Select Committee on Trade and Industry Minutes of Evidence


Further Memorandum by energywatch

  energywatch was set up under the Utilities Act 2000 and came into being in November 2000. We represent all gas and electricity consumers in England, Scotland and Wales and have particular regard for the needs of low income, elderly, disabled, chronically sick and rural consumers.

  Our mission is to be an independent consumer champion, dynamic in developing safe, confident and assertive consumers. We are committed to improving the services provided to all gas and electricity consumers.

  In October, energywatch consulted with organisations representing a range of interests from big businesses to the fuel poor about Government's Energy Policy Review. There was a unanimous view that an energy policy is needed, which enables industry to compete, delivers energy when it is needed and does so safely. Put simply, energywatch believes that the Energy Policy Review should be assessed in the light of affordability, security and safety.

  Given the imminent dependence of the UK on energy imports, how can the UK maintain a secure energy supply? What mix of fuels would maximise security?

SUPPLY SECURITY

  The United Kingdom has been in the fortunate position of having relatively cheap home produced energy available over the past decades. However it is possible, that by 2020 we will be importing 90 per cent of both our gas and oil needs if no action is taken. Consideration needs to be given to whether this situation can be left to markets to resolve, having assessed political risks associated with importing from the Middle East, Russia and Africa which have the world's largest reserves.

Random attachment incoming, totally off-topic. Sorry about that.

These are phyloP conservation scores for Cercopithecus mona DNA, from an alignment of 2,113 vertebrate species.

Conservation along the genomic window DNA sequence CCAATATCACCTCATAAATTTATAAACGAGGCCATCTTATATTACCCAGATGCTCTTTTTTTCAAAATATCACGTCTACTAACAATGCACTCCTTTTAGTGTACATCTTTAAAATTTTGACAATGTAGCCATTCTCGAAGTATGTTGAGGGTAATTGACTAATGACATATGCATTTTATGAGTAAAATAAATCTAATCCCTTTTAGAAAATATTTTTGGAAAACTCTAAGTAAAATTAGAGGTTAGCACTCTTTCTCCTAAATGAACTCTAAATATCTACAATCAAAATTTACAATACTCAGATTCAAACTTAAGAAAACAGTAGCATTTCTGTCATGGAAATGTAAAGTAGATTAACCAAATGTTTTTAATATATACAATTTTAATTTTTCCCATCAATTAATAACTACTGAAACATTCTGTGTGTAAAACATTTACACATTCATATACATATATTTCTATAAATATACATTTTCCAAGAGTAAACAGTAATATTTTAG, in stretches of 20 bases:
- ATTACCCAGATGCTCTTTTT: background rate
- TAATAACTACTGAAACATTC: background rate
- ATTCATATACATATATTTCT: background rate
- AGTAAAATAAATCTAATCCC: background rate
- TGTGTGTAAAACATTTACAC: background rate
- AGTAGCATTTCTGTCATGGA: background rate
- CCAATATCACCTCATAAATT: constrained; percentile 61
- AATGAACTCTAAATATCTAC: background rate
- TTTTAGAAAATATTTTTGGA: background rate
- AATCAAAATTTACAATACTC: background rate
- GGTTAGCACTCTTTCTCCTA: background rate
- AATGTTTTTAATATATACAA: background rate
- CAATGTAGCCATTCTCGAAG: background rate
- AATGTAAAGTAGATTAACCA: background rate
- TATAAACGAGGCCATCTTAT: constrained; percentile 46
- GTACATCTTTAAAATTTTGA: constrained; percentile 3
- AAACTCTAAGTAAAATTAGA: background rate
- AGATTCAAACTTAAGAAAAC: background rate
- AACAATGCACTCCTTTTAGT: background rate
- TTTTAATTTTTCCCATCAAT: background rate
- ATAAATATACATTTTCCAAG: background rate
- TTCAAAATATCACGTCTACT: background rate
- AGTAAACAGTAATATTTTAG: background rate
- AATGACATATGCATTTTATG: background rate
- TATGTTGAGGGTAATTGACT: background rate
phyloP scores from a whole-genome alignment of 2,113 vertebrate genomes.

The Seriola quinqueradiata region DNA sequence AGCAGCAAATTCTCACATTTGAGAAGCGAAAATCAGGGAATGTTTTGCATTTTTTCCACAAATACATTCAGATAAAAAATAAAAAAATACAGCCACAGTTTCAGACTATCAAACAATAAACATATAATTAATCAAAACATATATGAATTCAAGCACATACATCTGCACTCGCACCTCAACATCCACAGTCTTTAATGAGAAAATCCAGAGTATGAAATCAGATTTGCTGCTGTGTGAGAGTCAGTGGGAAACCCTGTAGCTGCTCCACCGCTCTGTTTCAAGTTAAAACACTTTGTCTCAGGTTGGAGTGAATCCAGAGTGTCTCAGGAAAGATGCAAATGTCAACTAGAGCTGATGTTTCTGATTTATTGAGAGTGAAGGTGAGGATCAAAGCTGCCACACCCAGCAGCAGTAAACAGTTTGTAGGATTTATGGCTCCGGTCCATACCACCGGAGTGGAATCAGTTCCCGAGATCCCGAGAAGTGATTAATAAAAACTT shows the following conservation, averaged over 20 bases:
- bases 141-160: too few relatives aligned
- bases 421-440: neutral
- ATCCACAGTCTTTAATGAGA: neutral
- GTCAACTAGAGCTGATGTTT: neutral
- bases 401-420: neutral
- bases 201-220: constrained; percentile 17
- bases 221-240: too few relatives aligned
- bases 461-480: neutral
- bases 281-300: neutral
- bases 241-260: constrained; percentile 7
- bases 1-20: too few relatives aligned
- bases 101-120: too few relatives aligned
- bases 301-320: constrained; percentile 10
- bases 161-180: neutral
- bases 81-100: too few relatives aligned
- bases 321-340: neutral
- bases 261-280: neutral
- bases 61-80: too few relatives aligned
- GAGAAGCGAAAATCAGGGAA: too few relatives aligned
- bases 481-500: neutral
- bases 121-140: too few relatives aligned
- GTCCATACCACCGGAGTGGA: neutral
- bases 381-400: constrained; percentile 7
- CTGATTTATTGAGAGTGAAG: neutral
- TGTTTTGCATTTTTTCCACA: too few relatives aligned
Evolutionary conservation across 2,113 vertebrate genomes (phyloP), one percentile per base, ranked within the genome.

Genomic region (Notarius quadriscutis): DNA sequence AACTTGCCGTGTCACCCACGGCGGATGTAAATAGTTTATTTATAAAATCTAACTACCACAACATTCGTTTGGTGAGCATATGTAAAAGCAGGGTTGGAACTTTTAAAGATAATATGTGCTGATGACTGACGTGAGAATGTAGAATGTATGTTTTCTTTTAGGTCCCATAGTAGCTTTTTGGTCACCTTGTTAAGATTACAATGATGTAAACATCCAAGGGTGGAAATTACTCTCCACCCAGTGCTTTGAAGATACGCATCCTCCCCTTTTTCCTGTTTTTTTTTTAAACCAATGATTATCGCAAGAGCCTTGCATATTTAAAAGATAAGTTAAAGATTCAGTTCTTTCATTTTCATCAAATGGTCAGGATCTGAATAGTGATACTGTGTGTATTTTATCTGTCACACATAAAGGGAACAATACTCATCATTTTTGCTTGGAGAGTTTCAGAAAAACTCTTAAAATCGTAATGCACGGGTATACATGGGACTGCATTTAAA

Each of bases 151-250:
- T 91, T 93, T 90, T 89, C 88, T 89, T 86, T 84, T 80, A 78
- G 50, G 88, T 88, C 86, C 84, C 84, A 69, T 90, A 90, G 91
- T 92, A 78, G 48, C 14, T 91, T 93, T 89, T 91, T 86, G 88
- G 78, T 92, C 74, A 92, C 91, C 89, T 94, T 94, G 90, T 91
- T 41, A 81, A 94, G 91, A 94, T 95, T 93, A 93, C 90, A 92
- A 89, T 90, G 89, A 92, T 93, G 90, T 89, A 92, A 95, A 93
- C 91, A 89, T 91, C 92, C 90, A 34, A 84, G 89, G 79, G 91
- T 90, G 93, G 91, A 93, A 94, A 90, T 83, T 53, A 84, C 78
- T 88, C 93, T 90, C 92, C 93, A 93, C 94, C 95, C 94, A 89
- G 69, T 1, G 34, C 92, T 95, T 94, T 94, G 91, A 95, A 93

The review should put a value on security which takes full account of the risks and costs of interruptions in supply as well as the costs of providing contingency arrangements such as storage. Against this background the aim should be to maximise domestic energy production until the additional costs of doing so are equal to the "value" of security.

INFRASTRUCTURE SECURITY

  The review needs to consider whether there will be continued sufficient investment into our networks to ensure that performance levels are progressively improved, subject to reasonable costs. energywatch remains doubtful as to whether auctions, proposed for creating investment signals for the gas transportation network, will be sufficiently effective.

  A further issue relating to energy security is that existing European infrastructure has not been designed to transport gas to the UK. Up until now, there has been no incentive to invest in extra network capacity to a country that has only needed to import relatively small quantities of gas from continental Europe. There needs to be confidence that the right investment signals are in place to deliver this infrastructure investment. We may not be able to rely entirely on markets to do this, given the current lack of liberalisation on mainland Europe.

What sort of security do we need in both absolute and relative terms?

  There needs to be a commitment to enabling renewables and CHP to deliver as much low or no-carbon electricity for UK energy consumers as is possible, subject to it being at reasonable cost. However, we need to be realistic about what can be delivered. Other approaches have to be considered in order to maintain a level of domestic energy production, which meets our needs.

  We need and expect PIU to provide an analysis of what is and might be realistic means of delivering energy security in the context of a low carbon economy in terms of our generation mix. Measures must also be in place to track the development of different sources of generation that are both planned and built. We must be ready to adjust our policy assumptions in the light of developments.

Is there a conflict between achieving security of supply and environmental policy? What is the role for renewables, and Combined Heat and Power schemes?